Readers who see waste as a matter of individual responsibility may be surprised, as we were, to discover that this i-frame perspective can be traced to the influence of industry. Consider, for example, the ‘Keep America Beautiful’ PR campaign that baby-boomers will have had drilled into them, including the highly successful ‘Crying Indian’ ad – both about how individuals have a duty to pick up cans and bottles (Mann, 2021: 52-60). In the ad, an actor in Native American dress paddles a birch bark canoe on water that becomes increasingly polluted, pulls his boat ashore and walks toward a bustling freeway where a passenger hurls a paper bag out a car window. The ad concludes with an encapsulation of the i-frame perspective “People start pollution. People can stop it.” The ad, and the “Keep America Beautiful” campaign, which began in the 1950s and remains ubiquitous 70 years later, was actually the product of beverage and packaging corporations such as the American Can Co. and the Owens-Illinois Glass Co., later joined by corporations such as Coca-Cola and Dixie Cup.

Chater, N., & Loewenstein, G. (2022). The i-frame and the s-frame: How focusing on the individual-level solutions has led behavioral public policy astray. Available at SSRN 4046264.

Here’s the video:

Again, you may or may not agree that it is ‘big bad evil’ corporations that have been pushing these i-frame solutions upon us, and I myself tend to fall (surprise, surprise) somewhere in the middle. But I think it makes sense to think about whether one should exclusively push for i-frame solutions or think about some mixture of the two.

The paper covers much more ground across a very broad spectrum of topics, including healthcare and education, and I would strongly encourage you to read the whole paper. The point that I personally have taken away is a point that I am not entirely unfamiliar with – but it remains a point worth reiterating – that behavioral economics is a complement. Or as yesterday’s post puts it, it is the icing on the cake, not the cake itself.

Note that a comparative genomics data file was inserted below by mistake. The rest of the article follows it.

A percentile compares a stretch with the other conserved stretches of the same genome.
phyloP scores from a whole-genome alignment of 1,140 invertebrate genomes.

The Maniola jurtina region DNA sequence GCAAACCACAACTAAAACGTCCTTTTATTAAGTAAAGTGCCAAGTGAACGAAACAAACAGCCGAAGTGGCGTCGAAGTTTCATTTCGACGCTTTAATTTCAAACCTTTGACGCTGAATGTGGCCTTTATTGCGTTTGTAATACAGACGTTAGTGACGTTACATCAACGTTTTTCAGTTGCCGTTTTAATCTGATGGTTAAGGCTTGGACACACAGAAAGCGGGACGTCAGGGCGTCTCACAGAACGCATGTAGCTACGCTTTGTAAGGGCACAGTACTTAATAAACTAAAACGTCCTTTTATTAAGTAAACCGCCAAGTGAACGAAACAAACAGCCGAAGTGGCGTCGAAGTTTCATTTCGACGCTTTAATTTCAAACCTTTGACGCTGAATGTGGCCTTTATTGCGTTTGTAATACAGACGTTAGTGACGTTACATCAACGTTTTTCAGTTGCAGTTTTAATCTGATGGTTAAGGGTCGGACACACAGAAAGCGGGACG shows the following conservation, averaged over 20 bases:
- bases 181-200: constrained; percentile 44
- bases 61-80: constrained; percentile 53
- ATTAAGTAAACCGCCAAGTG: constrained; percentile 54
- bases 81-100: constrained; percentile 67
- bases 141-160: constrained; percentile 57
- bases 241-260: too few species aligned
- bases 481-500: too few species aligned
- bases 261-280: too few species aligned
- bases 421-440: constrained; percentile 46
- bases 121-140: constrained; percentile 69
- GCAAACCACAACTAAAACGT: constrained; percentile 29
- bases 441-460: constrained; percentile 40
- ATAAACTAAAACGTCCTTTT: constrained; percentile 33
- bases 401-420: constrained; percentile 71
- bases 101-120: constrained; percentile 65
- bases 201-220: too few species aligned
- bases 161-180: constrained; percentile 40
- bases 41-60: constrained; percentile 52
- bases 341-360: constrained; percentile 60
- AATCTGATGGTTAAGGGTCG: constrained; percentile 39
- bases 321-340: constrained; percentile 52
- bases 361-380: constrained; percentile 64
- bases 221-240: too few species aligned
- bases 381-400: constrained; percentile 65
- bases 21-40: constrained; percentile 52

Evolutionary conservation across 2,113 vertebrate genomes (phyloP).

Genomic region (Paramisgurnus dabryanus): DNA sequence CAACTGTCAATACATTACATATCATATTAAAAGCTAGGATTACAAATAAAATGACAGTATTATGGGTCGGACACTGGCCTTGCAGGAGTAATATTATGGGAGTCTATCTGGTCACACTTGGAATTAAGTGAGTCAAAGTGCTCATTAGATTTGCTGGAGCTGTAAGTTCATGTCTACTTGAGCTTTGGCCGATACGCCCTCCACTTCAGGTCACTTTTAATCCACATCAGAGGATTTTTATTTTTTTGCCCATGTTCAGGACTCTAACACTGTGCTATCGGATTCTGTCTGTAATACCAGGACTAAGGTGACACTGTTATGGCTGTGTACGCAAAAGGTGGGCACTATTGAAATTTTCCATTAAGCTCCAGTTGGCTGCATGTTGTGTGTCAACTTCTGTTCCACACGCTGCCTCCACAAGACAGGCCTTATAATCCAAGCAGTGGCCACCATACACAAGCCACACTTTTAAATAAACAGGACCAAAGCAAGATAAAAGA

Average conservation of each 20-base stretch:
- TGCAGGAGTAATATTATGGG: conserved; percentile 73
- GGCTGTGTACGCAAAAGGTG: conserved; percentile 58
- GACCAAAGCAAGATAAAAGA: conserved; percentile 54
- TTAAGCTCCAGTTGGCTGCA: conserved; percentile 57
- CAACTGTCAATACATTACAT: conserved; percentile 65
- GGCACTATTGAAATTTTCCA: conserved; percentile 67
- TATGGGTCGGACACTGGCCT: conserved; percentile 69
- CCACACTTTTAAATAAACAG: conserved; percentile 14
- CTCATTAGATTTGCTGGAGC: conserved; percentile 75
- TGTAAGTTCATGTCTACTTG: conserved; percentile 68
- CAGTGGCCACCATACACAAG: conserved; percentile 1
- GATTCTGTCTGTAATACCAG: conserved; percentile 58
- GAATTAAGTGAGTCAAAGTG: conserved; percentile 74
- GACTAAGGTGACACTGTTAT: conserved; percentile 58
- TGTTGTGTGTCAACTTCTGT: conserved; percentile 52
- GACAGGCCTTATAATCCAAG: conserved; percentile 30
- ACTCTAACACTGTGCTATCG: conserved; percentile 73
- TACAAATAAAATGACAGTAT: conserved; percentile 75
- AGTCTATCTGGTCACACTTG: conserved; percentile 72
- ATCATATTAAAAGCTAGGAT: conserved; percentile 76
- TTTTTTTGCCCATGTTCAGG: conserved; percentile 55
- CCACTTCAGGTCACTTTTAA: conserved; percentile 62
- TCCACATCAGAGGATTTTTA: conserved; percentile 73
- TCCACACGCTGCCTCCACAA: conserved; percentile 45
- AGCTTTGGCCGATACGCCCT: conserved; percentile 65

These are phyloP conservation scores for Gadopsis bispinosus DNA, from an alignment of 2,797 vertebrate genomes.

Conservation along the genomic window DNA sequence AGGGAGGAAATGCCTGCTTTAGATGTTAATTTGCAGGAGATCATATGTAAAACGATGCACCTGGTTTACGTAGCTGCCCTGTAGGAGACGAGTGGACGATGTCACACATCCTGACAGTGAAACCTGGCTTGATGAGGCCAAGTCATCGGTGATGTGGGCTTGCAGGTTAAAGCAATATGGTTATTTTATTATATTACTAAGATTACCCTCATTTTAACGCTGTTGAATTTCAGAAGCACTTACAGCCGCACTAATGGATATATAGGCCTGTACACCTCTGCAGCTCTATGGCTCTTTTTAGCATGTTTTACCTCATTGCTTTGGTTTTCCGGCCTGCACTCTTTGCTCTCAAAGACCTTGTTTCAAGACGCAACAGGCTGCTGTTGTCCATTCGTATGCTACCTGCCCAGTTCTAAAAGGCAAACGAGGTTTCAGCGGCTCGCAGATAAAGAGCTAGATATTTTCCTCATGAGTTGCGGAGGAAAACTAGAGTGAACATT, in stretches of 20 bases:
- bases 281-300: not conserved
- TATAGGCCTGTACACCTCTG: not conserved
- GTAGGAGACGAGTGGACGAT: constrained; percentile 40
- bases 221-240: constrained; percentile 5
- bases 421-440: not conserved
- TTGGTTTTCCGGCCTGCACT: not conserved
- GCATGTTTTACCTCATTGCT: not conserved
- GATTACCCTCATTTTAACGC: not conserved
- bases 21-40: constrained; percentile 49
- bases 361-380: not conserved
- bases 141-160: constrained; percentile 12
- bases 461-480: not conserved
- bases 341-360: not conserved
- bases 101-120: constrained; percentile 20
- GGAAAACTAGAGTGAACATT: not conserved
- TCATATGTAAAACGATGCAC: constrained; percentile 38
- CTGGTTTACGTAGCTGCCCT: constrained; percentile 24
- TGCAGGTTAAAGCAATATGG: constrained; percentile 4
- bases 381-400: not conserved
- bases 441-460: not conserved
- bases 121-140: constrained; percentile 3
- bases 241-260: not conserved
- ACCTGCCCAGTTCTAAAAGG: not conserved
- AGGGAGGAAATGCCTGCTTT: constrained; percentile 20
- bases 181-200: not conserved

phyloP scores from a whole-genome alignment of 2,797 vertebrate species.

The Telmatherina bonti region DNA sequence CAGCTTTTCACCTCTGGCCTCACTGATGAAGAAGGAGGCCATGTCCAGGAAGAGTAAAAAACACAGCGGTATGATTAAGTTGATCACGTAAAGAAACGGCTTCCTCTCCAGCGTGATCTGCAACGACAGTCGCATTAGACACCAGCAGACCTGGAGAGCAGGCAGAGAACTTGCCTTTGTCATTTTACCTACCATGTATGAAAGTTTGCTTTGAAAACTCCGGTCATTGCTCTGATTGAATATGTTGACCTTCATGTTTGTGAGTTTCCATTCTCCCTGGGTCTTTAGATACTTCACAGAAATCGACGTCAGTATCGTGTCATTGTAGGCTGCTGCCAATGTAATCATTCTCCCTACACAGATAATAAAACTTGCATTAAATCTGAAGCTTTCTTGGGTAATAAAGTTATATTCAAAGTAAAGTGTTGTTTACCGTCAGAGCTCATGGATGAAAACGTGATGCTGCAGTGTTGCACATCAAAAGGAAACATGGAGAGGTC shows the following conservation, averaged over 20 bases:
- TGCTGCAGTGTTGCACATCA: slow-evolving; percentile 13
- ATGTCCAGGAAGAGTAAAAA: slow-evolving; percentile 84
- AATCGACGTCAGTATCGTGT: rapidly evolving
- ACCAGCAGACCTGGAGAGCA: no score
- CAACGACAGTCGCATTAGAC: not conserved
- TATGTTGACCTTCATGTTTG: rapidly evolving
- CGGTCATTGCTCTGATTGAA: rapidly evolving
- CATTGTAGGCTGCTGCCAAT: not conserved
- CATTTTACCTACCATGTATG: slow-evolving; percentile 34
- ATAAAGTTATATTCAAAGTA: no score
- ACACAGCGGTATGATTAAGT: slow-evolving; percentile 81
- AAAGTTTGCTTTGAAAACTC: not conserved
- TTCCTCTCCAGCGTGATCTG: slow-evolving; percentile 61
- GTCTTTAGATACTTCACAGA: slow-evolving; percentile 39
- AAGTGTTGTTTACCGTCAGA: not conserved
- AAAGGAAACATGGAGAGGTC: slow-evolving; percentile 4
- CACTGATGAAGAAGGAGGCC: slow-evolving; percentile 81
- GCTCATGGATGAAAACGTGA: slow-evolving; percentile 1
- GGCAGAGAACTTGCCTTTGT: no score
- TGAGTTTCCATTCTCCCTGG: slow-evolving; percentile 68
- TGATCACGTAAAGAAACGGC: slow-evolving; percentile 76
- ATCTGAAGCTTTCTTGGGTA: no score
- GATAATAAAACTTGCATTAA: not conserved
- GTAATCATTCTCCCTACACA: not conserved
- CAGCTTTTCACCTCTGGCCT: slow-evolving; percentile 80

For a change, I’ll quote the conclusion, but disagree with it:

Although today we see s-frame interventions as the path forward for behavioral public policy,
we, and many other behavioral scientists, previously had a very different picture in mind: that,
even where s-frame reform was required, a focus on additional i-frame interventions could only
help. But if the right s-frame solutions were available but not implemented all along, it is likely
that behavioral scientists’ enthusiasm for the i-frame has actively reduced attention to, and
support for, systemic reform, as corporations interested in blocking change intend. We have been
unwitting accomplices to forces opposed to helping create a better society.

Chater, N., & Loewenstein, G. (2022). The i-frame and the s-frame: How focusing on the individual-level solutions has led behavioral public policy astray. Available at SSRN 4046264.

The reasons I disagree with it?

  1. I honestly think behavioral economics has done more good than harm. I agree that the field may well have become a little overrated in the recent past, but on the whole, I think it to still be A Good Thing.
  2. I don’t think i-frame solutions have been (unwitting or otherwise) accomplices in the move to downplay s-frame solutions. Nor do I think that corporations have as nefarious a role to play as this paper seems to suggest. Don’t get me wrong: I don’t think corporations are ‘good’, but nor do I think they’re ‘bad’. The people who run them respond to their perceived incentives, just like you and I do.

But all that being said, a paper that introspects deeply about a topic that the authors care about as much as Loewenstein and Chater do is a wonderful one to read, and I strongly encourage you to do so.